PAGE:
Wild Musings with Renee Magnusson Day 9 Cherish
Cherish. I rarely use this word. It feels quaint and old-fashioned, delicate even yet fierce and deep. As I moved through my day, I found myself cherishing not so much things but moments, and not so much moments but experiences, and not so much experiences but people, and not so much people but the memories of being with those people and the way things could remind me of specific moments and experiences. It made me a little spinny.
I’m a clutterbug (kind word)—everything has a story or reminds me of someone or of an experience with someone. But what do I truly cherish? No one thing came to mind although I could look around and point out many things that I love dearly. So many things.
Today, I found myself cherishing the slant of morning sunlight as I made my favourite breakfast, French toast with slightly cooked fruit. This struck me one day on another prompt too—that some day I may be somewhere else and the morning sun will light up my cooking area, spill into the frying pan and across the counter, shoot rainbows across the ceiling, and I will be immediately back in this moment and all those years of similar moments in this house with the radio on and pets eating and Rob somewhere (even if not in the house at that time) and my son safe somewhere many miles away and me making French toast, bread dripping egg into a pan sizzling with butter. Whatever may be troubling me today at this very moment, overall means nothing, swept up as it is in the broad brush stroke of this collective feeling, this layering of moment upon moment upon similar moment over time which is simply so very comforting. And which I know I will always carry with me somehow. This is what happens, isn’t it? The insight of this moment with all its imperfections being perfect because it becomes a woven strand in your life, often a golden thread which we don’t even recognise at the time.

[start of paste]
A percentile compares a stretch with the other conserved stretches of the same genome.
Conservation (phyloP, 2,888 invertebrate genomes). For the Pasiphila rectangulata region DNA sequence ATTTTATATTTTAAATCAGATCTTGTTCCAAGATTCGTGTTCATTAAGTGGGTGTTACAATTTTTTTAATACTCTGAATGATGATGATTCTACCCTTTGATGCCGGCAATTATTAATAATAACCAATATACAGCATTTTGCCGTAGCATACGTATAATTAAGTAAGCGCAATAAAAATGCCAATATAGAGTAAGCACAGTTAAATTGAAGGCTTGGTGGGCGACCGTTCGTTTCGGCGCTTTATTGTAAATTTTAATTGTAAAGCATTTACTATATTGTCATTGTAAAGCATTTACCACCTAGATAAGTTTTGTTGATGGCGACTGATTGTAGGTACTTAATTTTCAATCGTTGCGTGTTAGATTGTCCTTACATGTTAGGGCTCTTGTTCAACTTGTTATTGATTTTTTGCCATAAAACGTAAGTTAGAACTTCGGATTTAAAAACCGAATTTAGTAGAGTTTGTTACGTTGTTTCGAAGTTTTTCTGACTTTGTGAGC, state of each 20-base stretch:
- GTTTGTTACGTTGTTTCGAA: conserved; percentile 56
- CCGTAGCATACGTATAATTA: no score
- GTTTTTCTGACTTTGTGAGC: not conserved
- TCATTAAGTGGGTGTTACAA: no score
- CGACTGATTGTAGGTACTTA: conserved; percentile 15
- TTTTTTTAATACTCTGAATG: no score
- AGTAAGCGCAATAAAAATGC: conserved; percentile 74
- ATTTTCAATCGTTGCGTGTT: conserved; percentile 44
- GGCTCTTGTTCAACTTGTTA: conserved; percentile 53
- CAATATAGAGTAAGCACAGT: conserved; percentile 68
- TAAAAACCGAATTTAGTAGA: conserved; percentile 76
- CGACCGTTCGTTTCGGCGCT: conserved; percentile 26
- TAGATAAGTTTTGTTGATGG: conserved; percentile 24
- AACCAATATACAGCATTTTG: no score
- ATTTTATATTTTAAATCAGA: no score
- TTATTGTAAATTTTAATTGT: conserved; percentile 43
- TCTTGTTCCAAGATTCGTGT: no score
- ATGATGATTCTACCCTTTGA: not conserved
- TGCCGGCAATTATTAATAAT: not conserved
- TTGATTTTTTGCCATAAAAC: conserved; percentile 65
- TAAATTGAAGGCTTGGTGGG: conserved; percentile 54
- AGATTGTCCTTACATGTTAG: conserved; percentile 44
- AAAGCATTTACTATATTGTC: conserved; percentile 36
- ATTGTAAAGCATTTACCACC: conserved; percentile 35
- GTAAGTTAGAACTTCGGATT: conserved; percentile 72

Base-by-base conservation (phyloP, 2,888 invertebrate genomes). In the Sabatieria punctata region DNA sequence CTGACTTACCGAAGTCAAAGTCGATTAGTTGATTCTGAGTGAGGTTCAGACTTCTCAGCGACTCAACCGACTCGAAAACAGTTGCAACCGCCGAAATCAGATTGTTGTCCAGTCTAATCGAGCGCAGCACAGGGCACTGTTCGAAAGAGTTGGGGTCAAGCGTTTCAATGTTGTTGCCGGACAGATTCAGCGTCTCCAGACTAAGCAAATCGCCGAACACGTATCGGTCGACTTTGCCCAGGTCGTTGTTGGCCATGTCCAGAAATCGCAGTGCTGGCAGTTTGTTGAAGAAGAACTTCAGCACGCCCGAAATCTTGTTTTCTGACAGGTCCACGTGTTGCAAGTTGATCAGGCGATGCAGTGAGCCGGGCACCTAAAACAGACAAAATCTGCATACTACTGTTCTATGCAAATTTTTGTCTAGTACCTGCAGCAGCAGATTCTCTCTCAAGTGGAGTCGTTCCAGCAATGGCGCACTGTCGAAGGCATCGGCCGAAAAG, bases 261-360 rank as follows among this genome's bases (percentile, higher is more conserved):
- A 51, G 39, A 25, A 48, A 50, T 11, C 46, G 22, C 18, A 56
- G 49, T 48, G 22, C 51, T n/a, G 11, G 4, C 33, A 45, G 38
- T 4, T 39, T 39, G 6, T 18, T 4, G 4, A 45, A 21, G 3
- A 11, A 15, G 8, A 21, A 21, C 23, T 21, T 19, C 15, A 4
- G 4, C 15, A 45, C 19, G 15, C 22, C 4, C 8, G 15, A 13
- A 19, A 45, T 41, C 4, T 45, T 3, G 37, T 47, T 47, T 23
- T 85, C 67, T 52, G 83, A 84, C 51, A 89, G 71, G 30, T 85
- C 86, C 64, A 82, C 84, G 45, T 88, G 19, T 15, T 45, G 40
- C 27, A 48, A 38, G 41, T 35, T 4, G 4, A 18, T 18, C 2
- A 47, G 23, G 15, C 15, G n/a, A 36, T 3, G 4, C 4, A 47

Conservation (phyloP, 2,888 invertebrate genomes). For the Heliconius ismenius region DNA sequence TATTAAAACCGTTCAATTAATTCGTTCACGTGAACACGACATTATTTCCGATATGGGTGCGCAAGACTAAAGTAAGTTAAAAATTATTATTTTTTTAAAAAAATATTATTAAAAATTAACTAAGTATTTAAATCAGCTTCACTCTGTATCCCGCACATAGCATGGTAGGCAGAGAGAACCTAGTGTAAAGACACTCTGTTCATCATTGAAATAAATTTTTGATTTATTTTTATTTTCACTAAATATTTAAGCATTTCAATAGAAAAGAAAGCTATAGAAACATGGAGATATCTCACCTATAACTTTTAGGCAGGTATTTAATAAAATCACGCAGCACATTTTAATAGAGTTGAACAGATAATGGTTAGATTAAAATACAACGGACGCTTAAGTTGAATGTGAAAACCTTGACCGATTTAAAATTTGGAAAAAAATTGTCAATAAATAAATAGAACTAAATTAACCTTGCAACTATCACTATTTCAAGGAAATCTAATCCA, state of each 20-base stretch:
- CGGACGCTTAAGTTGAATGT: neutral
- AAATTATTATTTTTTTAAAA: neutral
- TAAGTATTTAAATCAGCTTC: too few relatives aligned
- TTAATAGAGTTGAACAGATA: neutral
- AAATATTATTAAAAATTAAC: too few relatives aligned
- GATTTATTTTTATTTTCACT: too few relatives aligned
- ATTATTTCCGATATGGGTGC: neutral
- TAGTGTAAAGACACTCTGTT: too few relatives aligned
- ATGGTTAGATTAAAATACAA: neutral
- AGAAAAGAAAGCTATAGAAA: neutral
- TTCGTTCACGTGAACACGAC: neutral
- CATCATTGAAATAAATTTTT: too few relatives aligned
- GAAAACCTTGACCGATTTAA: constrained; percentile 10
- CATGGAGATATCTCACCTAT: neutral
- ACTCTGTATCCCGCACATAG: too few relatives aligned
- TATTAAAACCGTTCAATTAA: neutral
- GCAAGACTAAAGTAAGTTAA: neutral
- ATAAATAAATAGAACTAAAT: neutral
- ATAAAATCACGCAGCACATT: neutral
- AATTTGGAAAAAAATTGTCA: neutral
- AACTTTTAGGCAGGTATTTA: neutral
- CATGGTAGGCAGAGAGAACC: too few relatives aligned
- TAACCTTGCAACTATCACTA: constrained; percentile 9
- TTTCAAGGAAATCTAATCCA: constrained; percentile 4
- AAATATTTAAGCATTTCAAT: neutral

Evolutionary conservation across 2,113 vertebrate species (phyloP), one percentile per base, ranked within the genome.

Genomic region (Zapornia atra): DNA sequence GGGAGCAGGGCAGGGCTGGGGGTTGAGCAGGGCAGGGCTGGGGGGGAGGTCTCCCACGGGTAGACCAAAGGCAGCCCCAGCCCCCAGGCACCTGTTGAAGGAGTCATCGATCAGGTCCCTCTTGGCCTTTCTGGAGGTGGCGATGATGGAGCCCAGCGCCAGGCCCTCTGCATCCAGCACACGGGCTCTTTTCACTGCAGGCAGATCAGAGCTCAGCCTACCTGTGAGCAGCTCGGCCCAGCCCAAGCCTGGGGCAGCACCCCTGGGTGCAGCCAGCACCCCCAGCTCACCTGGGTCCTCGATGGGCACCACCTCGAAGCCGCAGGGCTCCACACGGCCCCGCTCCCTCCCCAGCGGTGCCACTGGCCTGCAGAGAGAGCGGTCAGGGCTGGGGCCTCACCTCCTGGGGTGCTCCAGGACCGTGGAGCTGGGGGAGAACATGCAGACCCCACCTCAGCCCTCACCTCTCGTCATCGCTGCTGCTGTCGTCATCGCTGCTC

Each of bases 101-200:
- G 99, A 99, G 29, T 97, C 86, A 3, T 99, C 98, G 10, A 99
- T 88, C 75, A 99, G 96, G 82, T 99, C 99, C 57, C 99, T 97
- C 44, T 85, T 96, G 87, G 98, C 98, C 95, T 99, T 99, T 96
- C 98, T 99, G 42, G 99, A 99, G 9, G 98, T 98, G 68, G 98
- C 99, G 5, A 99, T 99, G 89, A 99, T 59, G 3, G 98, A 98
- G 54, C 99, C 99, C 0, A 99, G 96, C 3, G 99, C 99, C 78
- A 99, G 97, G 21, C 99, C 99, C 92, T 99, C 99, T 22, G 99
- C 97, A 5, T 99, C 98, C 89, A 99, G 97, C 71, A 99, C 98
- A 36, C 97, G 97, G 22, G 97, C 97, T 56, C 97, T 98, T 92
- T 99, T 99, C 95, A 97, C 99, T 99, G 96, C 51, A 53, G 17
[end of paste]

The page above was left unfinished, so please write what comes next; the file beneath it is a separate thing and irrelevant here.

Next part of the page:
Something about the word cherish forces me to boil things down to their essence, to something pale and shimmering that almost disappears if you look at it straight on.
I went to tai chi practice at the gym. And I cherish that. But it’s not really that. It’s the feeling of accumulation again. Repetition. Body memory. Time upon time upon time of years upon years upon years of tai chi all over the place, in groups and alone. It all comes together each time, all those other times build on this time today, the familiar grounding that I often so desperately need, the fierce concentration that is also so freeing, the pride when it all comes together and my body relaxes into it, the humanity when I stumble.
I cherish my chats with Louise after in the parking lot. But it’s more than that. It’s all the times we stop and chat and sometimes talk about nothing deep but sometimes do and we never know where a conversation will take us but we just both enjoy the connection and the witnessing of each other in this world, not just in a busy parking lot after tai chi practice. Cherishing those moments transcends those moments.